- November 30, 2017 at 4:04 pm #549422
Last year I worked with a choral director who repeatedly used the term “acapoco” instead of “a cappella” when talking about singing unaccompanied. I’d never heard this alternate term before, and I’m a musician with advanced training, so after the first time he said it I just thought it was a mistake. But then rehearsal after rehearsal he continued to use that term, and no one in the choir (myself included) ever corrected him (but a few of us chuckled under our breath). Even more confusingly, maybe 10% of the time he would actually say “a cappella.” I just assumed that this conductor, despite being very immersed in the choral world, was somehow confused about this basic term and I never had the heart to tell him.
But now a year later, I have started working with another choral director in another choir in a different part of the same state who is also saying “acapoco” instead of “a cappella”!! So now I am extremely confused!! Does anyone out there know if this is an actual valid synonym for “a cappella” that I, and many other musicians I’ve asked, have never heard about? I don’t know if these two choral directors know each other or not (and it’s very possible they do), but if they do it cannot have been for more than a few years. They are both well educated and trained musicians, singers, and choral conductors, but how could they both be mistaken about this term? Or is it some kind of conspiracy or joke being pulled on me?
Please, someone help me solve this mystery!!!!December 1, 2017 at 10:26 am #549448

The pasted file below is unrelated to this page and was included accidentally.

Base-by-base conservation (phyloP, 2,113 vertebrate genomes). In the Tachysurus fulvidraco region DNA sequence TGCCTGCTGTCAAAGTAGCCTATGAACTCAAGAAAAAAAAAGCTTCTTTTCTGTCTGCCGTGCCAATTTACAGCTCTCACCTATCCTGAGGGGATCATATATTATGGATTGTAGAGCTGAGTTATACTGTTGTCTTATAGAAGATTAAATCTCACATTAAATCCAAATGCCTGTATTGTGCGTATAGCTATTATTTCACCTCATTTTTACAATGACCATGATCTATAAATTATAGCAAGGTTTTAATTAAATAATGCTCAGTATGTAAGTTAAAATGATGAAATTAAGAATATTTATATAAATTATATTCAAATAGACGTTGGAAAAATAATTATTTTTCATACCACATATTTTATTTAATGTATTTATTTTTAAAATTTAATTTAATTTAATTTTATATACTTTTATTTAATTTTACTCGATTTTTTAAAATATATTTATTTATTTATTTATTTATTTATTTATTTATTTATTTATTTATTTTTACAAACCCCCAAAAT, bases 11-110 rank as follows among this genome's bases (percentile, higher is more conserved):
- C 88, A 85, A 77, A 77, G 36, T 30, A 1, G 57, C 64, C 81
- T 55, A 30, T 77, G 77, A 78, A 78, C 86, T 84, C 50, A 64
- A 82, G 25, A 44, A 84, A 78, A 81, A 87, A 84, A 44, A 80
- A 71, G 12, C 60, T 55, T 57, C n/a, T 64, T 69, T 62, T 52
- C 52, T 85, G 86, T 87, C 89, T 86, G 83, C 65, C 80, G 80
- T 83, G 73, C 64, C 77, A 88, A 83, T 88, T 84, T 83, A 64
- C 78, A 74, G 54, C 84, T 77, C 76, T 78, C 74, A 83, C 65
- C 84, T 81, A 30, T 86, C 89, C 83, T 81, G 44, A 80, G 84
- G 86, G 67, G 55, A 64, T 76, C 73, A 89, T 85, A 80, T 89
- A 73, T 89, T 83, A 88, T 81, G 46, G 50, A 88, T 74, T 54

That’s a new one
I’ve had people call it ‘archipelago’ beforeDecember 1, 2017 at 10:26 am #549450
It’s just a joke. 🙂 “A cappella” sounds like “Acapulco,” (acapoco) so people commonly switch it out. I don’t know where it started.December 1, 2017 at 10:27 am #549453
I’ve heard this frequently as a joking spin on “a cappella”–it’s sort of a spoonerism, substituting “Acapulco”. If you hear these directors using both interchangeably, I’d assume that they know that “Acapulco” is not the real term.December 1, 2017 at 10:27 am #549458
To be very honest, the only time I’ve ever heard that term used in rehearsal was as a joke. Acapulco, the Mexican city, is so close in pronunciation that it was used by directors to get a laugh.
To incorrectly use the term over and over and over is either an egregious use of the word or humor.December 1, 2017 at 10:27 am #549481
I have often heard “Acapulco” for a cappella. I think the directors are using a different word that sound like the real term, just trying to be funny. The name for doing that is Malapropism. Some people do it a lot, unintentionally. (I knew of someone who used to say ‘cylinder blocks’, instead of ‘cinderblocks’.)
RisëDecember 3, 2017 at 8:40 pm #549770
I think the best way is to ask the guy who said it!
However, there is a song called “A cappella in Acapulco” which is quite a famous contemporary a cappella piece composed and arranged by The Real Group. You can easily find it on Youtube.
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